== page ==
The public presentation of infants to the Lord. This differs from christening or infant baptism in that the main emphasis is upon specific vows made by the parents concerning the child’s upbringing.
A number of corps grouped together, under the direction of a divisional commander.
A local officer whose duty is to visit corps, societies and outposts, for the purpose of conducting meetings. An envoy may be appointed in charge of any such unit.
The officer elected to the supreme command of the Army throughout the world. All appointments are made, and all regulations issued, under the General’s authority (see under High Council).
A centre for the rehabilitation of alcoholics or parolees (USA). Harbour-Light Centre. A reclamation centre, usually located in inner city areas.
Composed of the Chief of the Staff, all active commissioners, except the spouse of the General, and all territorial commanders. The High Council elects the General in accordance with the Salvation Army Act 1980.
A fellowship designed to influence women in the creation and development of Christian standards in personal home life.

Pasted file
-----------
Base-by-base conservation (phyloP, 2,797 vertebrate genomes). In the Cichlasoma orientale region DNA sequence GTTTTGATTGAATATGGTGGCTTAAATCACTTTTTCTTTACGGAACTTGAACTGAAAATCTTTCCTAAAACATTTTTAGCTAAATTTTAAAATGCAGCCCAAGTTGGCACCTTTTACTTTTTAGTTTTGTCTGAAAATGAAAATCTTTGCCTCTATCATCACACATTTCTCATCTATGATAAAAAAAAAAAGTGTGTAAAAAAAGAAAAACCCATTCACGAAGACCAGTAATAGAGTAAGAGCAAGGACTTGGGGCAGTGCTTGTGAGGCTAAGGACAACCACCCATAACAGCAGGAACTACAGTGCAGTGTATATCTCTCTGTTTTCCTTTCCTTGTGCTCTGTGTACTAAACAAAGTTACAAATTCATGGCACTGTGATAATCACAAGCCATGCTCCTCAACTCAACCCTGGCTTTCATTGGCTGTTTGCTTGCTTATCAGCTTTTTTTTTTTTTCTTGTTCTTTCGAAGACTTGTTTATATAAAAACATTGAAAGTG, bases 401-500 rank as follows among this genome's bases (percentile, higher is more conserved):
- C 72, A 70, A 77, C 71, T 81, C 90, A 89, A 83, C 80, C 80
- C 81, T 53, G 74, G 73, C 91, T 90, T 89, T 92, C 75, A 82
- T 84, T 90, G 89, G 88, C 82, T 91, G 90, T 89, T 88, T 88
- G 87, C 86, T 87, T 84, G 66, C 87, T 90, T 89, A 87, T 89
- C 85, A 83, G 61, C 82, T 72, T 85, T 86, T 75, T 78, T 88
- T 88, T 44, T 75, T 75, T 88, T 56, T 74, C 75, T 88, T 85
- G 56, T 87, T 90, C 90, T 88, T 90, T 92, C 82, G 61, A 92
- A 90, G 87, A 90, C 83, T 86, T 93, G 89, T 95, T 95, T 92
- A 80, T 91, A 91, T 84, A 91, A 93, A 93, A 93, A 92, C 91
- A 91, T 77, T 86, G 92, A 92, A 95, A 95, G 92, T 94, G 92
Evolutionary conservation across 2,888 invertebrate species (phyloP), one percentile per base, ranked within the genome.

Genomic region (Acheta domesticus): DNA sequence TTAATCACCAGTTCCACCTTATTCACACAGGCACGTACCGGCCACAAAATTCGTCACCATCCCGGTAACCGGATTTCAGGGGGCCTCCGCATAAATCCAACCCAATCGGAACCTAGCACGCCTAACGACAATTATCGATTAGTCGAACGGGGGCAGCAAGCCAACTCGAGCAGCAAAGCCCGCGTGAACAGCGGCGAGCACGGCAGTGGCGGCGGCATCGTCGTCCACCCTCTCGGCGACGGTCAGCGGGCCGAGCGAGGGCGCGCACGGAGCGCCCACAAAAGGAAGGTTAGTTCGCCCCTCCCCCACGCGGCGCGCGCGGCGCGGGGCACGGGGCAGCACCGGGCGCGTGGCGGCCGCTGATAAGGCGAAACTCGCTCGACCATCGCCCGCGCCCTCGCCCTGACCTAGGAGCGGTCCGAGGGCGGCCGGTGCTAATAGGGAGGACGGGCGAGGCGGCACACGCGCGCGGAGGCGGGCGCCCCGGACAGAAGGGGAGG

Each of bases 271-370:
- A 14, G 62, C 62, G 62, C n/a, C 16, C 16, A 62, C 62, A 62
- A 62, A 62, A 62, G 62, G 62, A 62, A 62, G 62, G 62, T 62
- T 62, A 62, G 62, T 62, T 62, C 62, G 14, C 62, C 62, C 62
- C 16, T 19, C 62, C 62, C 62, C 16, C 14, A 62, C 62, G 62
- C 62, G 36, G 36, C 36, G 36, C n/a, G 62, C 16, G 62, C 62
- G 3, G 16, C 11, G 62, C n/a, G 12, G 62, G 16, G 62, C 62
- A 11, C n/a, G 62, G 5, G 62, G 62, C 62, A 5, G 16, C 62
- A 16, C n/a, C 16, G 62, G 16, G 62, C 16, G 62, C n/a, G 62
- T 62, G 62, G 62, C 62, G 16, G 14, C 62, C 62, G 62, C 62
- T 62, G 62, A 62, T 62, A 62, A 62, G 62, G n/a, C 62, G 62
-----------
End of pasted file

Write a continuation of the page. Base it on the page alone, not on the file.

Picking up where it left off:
International Headquarters (IHQ)
The offices in which the business connected with the command of the worldwide Army is transacted.
An officer appointed by the General to supervise and represent, at International Headquarters, Army work mainly overseas.
A boy or girl who, having professed conversion and having signed the junior soldier’s promise, becomes a Salvationist.
League of Mercy
Salvationists who visit prisons, hospitals and needy homes, in their own time, bringing the gospel and rendering practical aid.
Life-Saving Guard Organisation
A branch of work similar to the Girl Guides Association.
A soldier appointed to a position of responsibility and authority in the corps; carries out the duties of the appointment without being separated from regular employment or receiving remuneration from the Army.
An international fellowship of dedicated medical personnel.
Mercy Seat or Penitent Form